UW Hospital nurses told hospital board members Thursday that they are reviving their union and asking the board to recognize it because a shared governance system with administrators isn’t working.
“It isn’t truly shared governance,” nurse Aimee Muchie told the board. “It’s basically a top-down communication tree for administration to set agendas for us. Our ideas and our concerns are not valued and are not acted upon.”
Nurses said last month they are resuming representation by the Service Employees International Union chapter SEIU Healthcare Wisconsin. The union represented UW nurses until 2014 after a state law ended collective bargaining for state employees.
The 2011 law known as Act 10, promoted by former Republican Gov. Scott Walker, banned most collective bargaining for most public employees. At UW Hospital — which became a public authority, separate from the university, in 1996 — the law prohibited the continuation of union contracts or bargaining with unions at all, hospital administrators said at the time.
In a statement Thursday, UW Health spokesman Tom Russell reiterated that because of Act 10, the hospital “cannot recognize SEIU as the representative for all (UW Hospital) nurses or meet and confer to reach an agreement with it regarding the terms of (UW Hospital) nurses’ employment. ... The appropriate forum for this debate is not with the (UW Hospital) Board; it is with the Wisconsin legislature.”
In December, leaders of the revived union effort said some general medical unit nurses must care for up to eight patients at a time, when the maximum should be four. Crowding is forcing some patients “to spend the nights in the emergency room hallways,” and nurses fear retaliation if they advocate for patients, they said.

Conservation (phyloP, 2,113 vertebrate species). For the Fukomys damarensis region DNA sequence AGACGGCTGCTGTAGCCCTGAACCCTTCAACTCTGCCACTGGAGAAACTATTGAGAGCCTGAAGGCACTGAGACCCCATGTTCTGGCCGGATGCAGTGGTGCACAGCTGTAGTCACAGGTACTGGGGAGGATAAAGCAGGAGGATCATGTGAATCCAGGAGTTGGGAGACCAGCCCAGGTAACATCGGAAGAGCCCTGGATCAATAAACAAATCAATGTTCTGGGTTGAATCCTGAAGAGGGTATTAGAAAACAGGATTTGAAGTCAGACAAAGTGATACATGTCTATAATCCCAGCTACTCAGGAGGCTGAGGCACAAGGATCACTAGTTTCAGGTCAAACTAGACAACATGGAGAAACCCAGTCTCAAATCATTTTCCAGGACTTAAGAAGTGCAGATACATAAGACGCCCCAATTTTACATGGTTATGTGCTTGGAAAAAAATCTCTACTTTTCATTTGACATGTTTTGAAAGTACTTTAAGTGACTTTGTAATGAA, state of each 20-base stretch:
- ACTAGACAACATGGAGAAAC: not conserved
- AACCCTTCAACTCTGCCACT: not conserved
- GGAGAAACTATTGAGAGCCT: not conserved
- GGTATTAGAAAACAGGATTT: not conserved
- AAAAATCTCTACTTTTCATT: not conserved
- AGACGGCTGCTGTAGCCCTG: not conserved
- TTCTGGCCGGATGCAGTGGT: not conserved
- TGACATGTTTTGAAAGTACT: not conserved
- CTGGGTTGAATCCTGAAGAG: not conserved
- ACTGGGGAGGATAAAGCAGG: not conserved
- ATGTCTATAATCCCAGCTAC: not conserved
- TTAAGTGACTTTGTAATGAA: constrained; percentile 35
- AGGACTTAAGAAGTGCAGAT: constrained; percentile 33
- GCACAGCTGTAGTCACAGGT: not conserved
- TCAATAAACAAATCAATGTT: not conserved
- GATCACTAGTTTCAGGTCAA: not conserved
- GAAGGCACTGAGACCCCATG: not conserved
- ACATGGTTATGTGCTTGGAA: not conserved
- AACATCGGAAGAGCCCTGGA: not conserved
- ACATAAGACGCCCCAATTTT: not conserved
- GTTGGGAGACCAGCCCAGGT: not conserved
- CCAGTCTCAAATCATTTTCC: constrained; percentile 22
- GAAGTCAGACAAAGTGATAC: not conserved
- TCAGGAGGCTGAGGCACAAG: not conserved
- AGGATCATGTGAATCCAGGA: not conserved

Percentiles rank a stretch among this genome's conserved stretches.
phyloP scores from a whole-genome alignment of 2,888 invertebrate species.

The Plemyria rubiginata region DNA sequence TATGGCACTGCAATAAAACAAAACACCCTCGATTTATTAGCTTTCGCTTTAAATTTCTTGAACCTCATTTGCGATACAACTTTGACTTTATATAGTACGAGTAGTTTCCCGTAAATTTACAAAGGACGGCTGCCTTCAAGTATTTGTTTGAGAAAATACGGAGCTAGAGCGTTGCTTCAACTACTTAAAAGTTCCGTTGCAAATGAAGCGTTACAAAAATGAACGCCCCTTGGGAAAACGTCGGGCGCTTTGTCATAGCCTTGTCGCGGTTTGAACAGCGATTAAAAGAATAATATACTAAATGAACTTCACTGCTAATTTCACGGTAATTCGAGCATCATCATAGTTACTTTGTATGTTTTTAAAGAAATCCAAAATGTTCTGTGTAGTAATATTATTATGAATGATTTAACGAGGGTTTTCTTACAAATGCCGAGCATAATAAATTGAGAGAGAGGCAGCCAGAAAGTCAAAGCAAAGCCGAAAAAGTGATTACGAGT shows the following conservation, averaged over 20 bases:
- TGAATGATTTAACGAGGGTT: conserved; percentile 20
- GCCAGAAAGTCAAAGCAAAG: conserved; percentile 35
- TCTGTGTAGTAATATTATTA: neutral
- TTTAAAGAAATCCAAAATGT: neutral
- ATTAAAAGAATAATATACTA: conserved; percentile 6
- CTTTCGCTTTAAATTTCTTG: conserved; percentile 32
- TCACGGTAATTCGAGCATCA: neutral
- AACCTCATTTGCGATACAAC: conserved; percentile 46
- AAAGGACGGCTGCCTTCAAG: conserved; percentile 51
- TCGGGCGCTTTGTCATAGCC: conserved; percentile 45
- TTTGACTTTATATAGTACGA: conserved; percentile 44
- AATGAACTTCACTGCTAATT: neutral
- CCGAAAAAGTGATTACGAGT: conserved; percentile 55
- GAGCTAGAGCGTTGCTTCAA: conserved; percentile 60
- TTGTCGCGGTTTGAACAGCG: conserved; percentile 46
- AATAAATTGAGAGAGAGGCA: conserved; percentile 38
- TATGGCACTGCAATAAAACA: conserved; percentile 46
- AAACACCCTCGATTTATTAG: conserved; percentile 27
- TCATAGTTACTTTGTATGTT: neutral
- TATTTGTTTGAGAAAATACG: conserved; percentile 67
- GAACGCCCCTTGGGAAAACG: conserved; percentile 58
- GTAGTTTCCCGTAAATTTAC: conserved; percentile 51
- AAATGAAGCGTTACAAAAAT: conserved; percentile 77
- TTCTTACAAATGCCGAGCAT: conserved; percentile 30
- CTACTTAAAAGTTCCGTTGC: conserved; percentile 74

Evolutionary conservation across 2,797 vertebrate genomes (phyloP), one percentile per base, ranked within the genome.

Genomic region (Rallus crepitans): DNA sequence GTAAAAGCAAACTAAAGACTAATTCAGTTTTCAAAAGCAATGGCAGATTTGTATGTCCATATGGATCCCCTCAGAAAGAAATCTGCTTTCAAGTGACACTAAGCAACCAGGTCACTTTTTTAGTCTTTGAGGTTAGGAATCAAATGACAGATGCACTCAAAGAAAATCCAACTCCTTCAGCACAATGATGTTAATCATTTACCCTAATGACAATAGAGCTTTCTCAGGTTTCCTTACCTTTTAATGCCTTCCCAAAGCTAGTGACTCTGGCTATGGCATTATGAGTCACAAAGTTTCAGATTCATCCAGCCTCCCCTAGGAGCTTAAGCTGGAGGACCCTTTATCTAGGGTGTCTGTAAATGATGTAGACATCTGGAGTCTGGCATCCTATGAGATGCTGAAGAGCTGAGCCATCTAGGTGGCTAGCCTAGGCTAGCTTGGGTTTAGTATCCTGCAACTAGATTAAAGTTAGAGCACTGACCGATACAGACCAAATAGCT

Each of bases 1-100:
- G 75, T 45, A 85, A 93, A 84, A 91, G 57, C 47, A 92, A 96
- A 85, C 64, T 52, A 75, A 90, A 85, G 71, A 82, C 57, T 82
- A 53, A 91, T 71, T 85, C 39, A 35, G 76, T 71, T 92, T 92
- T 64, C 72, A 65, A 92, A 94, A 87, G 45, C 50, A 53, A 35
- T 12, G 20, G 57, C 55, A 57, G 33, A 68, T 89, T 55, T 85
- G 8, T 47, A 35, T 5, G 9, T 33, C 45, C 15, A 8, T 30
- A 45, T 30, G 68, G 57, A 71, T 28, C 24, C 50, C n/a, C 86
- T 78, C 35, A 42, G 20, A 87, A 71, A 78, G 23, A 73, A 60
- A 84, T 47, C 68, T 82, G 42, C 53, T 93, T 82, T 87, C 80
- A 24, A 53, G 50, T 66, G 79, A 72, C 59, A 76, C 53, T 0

They said they were rejoining the union and asking the board to voluntarily recognize it as allowed until Act 10. They’ve also asked for a “meet and confer” process regarding staffing and scheduling; a just-cause standard, as opposed to at-will employment; and the right to a union representative, advocate or witness during potential disciplinary conversations.
“Doing this would go a long way towards improving morale and importantly allow us to speak up on behalf of our patients without fear of retaliation or reprisal,” nurse Kate Walton told the board Thursday.
The nurses say they have collected cards supporting the union from a “vast majority” of the 2,000 nurses at UW Health, but have declined to provide a specific number. They will do so if administrators agree to work with the union, nurse Mariah Clark said.
Two board members asked brief questions of the nurses Thursday, but the board didn’t further discuss the matter in open session. However, board members touched on employee satisfaction in general when later discussing workforce planning.
“We will be redoubling our efforts to work with our nurses, through our nursing councils to address” their concerns, Russell said in the statement. “UW Health leaders remain fully committed to working with nurses directly to strengthen our system of shared governance to empower nurses in all roles to achieve quality patient and family centered care.”
In December, Russell said the hospital offers nurses competitive wages, has a tuition reimbursement program and has expanded a nurse residency program. The hospital has “implemented many processes to obtain direct employee feedback, such as forums, the Employee Advisory Council and employee surveys,” he said.
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